4 years ago

Synthesis and Functional Assessment of a Novel Fatty Acid Probe, ω-Ethynyl Eicosapentaenoic Acid Analog, to Analyze the in Vivo Behavior of Eicosapentaenoic Acid

Synthesis and Functional Assessment of a Novel Fatty Acid Probe, ω-Ethynyl Eicosapentaenoic Acid Analog, to Analyze the in Vivo Behavior of Eicosapentaenoic Acid
Jun Kawamoto, Tatsuo Kurihara, Bunta Watanabe, Sho Sato, Tomohisa Tokunaga
Eicosapentaenoic acid (EPA) is an ω-3 polyunsaturated fatty acid that plays various beneficial roles in organisms from bacteria to humans. Although its beneficial physiological functions are well-recognized, a molecular probe that enables the monitoring of its in vivo behavior without abolishing its native functions has not yet been developed. Here, we designed and synthesized an ω-ethynyl EPA analog (eEPA) as a tool for analyzing the in vivo behavior and function of EPA. eEPA has an ω-ethynyl group tag in place of the ω-methyl group of EPA. An ethynyl group has a characteristic Raman signal and can be visualized by Raman scattering microscopy. Moreover, this group can specifically react in situ with azide compounds, such as those with fluorescent group, via click chemistry. In this study, we first synthesized eEPA efficiently based on the following well-known strategies. To introduce four C–C double bonds, a coupling reaction between terminal acetylene and propargylic halide or tosylate was employed, and then, by simultaneous and stereoselective partial hydrogenation with P-2 nickel, the triple bonds were converted to cis double bonds. One double bond and an ω-terminal C–C triple bond were introduced by Wittig reaction with a phosphonium salt harboring an ethynyl group. Then, we evaluated the in vivo function of the resulting probe by using an EPA-producing bacterium, Shewanella livingstonensis Ac10. This cold-adapted bacterium inducibly produces EPA at low temperatures, and the EPA-deficient mutant (ΔEPA) shows growth retardation and abnormal morphology at low temperatures. When eEPA was exogenously supplemented to ΔEPA, eEPA was incorporated into the membrane phospholipids as an acyl chain, and the amount of eEPA was about 5% of the total fatty acids in the membrane, which is comparable to the amount of EPA in the membrane of the parent strain. Notably, by supplementation with eEPA, the growth retardation and abnormal morphology of ΔEPA were almost completely suppressed. These results indicated that eEPA mimics EPA well and is useful for analyzing the in vivo behavior of EPA.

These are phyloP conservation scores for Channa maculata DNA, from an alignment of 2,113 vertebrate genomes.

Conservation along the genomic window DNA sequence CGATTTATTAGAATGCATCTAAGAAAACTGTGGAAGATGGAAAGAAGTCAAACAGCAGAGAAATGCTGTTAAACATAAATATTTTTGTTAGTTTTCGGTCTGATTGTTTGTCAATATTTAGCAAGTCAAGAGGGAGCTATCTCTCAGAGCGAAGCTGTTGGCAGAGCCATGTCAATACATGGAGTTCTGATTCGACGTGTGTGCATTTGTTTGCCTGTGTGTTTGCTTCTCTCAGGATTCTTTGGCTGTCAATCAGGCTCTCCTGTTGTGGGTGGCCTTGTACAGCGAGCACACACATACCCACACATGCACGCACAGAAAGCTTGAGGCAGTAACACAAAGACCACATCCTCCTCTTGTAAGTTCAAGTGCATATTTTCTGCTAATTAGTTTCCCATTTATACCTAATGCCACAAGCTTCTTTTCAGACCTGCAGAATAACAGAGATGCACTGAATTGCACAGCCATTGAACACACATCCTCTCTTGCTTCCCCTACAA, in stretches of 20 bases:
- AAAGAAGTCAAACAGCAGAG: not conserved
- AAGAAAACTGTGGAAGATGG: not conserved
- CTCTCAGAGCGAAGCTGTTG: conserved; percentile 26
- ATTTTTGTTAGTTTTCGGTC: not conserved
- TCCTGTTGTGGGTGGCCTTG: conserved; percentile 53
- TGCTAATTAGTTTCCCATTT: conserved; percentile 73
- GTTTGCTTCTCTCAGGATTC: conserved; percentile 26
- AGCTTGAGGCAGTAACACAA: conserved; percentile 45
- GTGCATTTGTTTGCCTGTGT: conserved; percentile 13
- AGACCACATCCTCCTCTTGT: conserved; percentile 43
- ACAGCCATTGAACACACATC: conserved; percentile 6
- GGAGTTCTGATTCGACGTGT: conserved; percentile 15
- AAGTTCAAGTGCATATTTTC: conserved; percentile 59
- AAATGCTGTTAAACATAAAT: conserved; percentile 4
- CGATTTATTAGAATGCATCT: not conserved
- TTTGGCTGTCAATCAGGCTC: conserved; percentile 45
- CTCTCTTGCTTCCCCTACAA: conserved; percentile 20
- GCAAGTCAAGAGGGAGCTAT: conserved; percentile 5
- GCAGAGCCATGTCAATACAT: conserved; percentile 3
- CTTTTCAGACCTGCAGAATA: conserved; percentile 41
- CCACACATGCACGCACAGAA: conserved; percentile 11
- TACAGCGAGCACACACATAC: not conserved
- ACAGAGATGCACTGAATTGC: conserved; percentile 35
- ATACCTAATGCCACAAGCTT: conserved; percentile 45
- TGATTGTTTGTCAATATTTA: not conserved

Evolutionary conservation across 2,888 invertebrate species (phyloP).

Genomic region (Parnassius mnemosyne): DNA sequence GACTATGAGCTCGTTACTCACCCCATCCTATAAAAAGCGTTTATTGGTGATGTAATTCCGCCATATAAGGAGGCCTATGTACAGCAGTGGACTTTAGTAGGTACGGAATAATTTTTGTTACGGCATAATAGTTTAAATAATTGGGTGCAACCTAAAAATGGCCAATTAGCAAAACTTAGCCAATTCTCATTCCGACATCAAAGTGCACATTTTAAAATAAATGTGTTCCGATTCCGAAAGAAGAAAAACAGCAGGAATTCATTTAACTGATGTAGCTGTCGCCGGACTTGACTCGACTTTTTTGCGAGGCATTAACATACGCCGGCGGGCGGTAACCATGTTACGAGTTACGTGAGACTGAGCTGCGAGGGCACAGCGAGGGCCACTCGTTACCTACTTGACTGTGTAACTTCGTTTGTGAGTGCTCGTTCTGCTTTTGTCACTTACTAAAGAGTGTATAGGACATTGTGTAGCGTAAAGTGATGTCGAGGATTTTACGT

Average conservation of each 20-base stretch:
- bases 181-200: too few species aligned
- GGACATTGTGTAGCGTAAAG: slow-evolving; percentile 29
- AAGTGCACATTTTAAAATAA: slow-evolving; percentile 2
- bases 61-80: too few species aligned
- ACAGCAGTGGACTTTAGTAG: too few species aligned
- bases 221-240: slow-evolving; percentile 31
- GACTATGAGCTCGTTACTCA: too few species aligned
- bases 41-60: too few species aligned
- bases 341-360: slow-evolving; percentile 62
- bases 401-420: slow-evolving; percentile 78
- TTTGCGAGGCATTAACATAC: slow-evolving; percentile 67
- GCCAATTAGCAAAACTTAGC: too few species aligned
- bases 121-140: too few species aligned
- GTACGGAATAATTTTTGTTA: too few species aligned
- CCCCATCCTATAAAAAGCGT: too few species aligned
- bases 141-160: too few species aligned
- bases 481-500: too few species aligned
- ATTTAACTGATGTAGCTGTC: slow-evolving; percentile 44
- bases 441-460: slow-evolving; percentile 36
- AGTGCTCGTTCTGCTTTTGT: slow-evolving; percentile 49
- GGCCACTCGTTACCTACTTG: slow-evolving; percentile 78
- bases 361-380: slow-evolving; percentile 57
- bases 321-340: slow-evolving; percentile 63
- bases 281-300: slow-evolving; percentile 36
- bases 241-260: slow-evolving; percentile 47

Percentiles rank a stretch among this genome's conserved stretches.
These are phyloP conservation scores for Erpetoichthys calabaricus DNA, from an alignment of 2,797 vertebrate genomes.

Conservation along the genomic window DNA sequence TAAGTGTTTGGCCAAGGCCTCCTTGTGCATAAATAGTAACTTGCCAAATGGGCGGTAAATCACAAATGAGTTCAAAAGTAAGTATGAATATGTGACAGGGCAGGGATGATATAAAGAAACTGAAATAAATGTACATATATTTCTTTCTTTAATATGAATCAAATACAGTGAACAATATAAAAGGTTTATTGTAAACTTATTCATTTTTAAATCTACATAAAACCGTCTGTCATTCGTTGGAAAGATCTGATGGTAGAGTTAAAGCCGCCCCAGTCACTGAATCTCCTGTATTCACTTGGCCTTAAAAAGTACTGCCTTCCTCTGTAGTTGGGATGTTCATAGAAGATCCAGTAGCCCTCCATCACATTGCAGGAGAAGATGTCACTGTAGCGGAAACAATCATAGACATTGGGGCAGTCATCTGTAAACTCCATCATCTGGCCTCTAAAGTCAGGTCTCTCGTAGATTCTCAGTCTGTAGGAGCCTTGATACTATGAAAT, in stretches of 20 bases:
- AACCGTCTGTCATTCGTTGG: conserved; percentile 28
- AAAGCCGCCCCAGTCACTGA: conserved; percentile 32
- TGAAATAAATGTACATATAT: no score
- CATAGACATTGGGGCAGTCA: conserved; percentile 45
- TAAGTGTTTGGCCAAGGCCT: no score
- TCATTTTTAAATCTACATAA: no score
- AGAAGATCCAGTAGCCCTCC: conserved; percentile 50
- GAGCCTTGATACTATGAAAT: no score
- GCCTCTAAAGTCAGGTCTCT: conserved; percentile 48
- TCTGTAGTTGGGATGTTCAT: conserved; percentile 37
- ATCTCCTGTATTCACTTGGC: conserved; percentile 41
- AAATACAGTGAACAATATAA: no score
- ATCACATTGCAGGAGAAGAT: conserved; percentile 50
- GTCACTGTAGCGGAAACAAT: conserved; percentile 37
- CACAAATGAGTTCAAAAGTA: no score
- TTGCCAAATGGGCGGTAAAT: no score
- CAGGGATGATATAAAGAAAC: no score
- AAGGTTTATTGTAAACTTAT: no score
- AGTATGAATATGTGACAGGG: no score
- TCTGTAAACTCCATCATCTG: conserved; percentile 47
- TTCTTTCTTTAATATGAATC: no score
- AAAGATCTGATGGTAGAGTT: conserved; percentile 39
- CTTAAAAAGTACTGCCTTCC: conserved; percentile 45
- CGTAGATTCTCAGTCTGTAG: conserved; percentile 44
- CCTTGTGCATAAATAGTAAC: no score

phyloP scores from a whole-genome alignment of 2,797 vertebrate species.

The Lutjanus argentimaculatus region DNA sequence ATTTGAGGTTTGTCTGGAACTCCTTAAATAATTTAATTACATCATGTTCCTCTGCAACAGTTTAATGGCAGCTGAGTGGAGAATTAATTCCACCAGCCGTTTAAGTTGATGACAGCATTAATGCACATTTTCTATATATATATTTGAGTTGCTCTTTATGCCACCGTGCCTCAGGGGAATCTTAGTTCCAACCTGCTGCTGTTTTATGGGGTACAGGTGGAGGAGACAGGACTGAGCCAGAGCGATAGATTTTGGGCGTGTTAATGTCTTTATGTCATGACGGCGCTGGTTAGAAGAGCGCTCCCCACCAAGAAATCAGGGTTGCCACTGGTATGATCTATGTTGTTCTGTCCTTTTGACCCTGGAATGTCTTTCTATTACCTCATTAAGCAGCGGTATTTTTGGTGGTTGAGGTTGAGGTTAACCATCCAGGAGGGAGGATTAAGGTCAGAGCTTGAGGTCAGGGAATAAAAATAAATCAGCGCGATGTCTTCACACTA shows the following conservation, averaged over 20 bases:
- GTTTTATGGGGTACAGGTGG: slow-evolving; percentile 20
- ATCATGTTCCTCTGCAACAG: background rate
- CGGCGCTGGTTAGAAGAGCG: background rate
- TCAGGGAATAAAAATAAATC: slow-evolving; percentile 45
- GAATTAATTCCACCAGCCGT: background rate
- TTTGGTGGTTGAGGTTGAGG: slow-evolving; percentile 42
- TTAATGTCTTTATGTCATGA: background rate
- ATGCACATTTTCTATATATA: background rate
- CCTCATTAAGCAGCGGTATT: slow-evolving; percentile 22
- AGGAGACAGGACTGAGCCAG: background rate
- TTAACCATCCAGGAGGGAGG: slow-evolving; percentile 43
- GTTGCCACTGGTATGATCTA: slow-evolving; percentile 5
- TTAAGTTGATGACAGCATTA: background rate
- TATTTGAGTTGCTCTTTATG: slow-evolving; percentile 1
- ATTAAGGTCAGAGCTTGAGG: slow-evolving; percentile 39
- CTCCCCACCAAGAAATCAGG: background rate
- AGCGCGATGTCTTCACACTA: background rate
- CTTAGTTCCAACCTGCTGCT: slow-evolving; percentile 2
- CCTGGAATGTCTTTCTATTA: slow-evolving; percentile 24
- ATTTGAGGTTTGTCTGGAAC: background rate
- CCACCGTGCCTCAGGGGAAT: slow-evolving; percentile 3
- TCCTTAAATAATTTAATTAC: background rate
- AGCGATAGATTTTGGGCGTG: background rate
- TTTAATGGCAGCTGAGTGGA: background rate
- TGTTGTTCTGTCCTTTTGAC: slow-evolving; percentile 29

Publisher URL: http://dx.doi.org/10.1021/acs.bioconjchem.7b00235

DOI: 10.1021/acs.bioconjchem.7b00235

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